Friday, 17 June 2011

Dry The River - No Rest

There aren't many bands that I follow intently to see where they are playing and if they have a new release out yet, in fact, I can count those bands on one hand but Dry The River are one of those bands which given their output, so far a couple of self-released EPs as well as free EPs for those on their mailing list, is pretty impressive, at least in my eyes (having said that, being a fan of the band, that's probably expected).

Their latest single 'No Rest' is released via download or, if you're a bit of a collector like me, a 7" vinyl complete with a postcard signed by the band. 'No Rest' is effectively relatively different from the Dry The River we've heard up until this point. Firstly, the production has been upped considerably and they sound fantastic because of it. Musically, while their previous tracks had a folk maturity to them, 'No Rest' has this alongside a mainstream maturity which see's the band almost taking a leaf from the likes of Muse and Biffy Clyro with an epic orchestral chorus complete with repeated lyrics; "I loved you in the best way possible" giving it grandiose sensabilities in abundance. I can already imagine hearing on some sports advert for the BBC.

Dry The River's previous material, while fantastic, could be criticised for being somewhat downbeat, meandering along Bob Dylan-esque depressed history inspired story telling, almost alienating themselves to one type of fan but 'No Rest' see's the band up the ante with a brilliant pop take on modern folk and it isn't going to be long before Radio One pick this song up and the band go far.

With the release of this single, Dry The River have just become my official tip for a band who are going to become bigger than massive.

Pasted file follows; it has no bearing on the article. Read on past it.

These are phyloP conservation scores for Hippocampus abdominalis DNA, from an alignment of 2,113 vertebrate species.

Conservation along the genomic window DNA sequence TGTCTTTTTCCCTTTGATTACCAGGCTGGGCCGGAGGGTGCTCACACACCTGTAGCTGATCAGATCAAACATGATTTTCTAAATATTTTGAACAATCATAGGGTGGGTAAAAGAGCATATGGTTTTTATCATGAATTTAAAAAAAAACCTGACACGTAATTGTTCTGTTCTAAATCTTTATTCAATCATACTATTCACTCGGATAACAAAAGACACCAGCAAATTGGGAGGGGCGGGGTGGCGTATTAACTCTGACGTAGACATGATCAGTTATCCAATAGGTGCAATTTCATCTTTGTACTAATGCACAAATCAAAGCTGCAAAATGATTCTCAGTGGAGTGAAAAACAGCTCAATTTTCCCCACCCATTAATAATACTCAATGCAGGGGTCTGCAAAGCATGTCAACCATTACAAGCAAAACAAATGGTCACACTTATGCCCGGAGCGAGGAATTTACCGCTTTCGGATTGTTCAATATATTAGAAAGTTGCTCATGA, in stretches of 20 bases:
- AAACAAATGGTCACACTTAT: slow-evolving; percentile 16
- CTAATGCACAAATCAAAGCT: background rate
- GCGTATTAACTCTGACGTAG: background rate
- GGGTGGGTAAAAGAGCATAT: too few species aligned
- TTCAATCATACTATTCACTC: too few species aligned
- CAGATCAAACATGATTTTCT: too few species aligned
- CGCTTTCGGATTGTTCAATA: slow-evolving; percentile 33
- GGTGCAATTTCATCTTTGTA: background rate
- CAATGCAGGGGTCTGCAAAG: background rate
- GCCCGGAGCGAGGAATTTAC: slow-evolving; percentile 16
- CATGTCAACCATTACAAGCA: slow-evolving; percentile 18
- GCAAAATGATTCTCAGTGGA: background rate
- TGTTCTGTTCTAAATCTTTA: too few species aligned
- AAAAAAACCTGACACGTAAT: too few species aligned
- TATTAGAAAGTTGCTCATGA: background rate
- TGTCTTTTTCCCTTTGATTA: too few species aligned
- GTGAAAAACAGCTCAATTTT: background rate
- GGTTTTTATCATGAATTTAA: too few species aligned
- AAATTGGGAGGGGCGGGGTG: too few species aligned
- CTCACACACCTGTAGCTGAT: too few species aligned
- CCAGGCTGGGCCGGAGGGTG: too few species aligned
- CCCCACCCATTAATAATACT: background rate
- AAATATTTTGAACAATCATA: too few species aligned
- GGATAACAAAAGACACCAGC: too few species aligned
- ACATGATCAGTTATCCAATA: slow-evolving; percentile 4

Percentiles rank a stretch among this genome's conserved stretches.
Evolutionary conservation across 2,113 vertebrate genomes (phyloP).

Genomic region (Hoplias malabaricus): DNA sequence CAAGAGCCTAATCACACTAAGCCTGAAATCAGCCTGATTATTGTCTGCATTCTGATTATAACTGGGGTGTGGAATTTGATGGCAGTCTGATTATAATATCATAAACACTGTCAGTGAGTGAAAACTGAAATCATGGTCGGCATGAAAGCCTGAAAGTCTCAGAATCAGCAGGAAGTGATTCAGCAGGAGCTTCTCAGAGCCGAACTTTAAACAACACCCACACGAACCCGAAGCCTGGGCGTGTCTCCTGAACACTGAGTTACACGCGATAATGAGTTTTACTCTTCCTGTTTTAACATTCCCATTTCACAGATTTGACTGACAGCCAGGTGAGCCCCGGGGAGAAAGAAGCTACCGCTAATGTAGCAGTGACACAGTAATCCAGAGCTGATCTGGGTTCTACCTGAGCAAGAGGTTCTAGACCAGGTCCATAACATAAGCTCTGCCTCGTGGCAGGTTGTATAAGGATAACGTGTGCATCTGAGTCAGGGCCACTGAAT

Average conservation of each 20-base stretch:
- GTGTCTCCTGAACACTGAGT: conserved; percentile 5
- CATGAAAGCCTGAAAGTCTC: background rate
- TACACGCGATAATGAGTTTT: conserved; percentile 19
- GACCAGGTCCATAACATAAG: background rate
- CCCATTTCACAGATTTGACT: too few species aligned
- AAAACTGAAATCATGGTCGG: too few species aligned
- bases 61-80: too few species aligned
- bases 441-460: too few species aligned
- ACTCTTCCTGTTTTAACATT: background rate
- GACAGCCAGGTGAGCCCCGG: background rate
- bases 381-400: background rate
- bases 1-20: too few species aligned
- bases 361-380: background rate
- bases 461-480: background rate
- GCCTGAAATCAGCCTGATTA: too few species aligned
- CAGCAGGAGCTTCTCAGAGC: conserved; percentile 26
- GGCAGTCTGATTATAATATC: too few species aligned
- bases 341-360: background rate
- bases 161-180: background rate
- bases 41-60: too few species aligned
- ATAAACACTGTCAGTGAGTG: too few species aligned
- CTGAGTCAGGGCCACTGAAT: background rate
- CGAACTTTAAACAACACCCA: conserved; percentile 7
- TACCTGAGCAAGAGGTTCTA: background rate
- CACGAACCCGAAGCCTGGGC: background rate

5 / 5

Thursday, 16 June 2011

Howard James Kenny - Shelter Songs

Howard James Kenny's debut album 'Shelter Songs' is the culmination of one man being holed away for two years in a cattle barn, such is Kenny's love for music. The album itself, more of a mini-album at a total of seven tracks (but with many totalling at over seven minutes each), showcases exactly what a person can do when they understand technology. Built from samples and loop pedals to underpin warm guitar melodies and soulful vocals, Kenny has wowed audiences across the world leading many to coin him as a 'one man Sigur Rós', but is he really worth such hype?

'Shelter Songs' not only is a clear example of such a huge talent technically, it also shows Kenny's ability to pen good songs. His musical and vocal style has this uncanny ability to somehow be spine chillingly haunting while at the same time, warm and friendly, something that I have yet to actually experience from a musical artist before. While his quickly picked guitar style reminiscent of Nick Drake sounds folky at heart, it is more than often soothingly embraced with the soft whisper of synths and other instruments that I'm sure Kenny has at his disposal, creating a progressive soundtrack feel to it that you'd come to expect from Scandinavian acts, making the basis of the tracks on offer here sound worldly and even childishly innocent.

On the whole, this is a fairly diverse record and I could understand why more mainstream fans wouldn't like it (to be honest, I wouldn't like it if I was so bollocked out of my face that I thought that Take That were the best musical act of my life!) but if you appreciate Sigur Rós, Nick Drake, Porcupine Tree (becaue vocally I can hear similarities), The Album Leaf or in fact anything remotely folk, post-rock or ambient-experimental, then this will blow your head back so hard that your neck will become a mouth.

So is Howard James Kenny really worth the hype that he is getting?

Two words: Fuck yes.

4.5 / 5
Puzzle Muteson - En Garde

The Bedroom Community label are perhaps one of my favourite labels in the music industry at this present point with their rosters take on folk both enigmatically beautiful as well as completely different and original to anything else that is currently being sucked off by the NME right now (you know the ones; Fleet Foxes, Mumford & Sons, Noah & the Whale).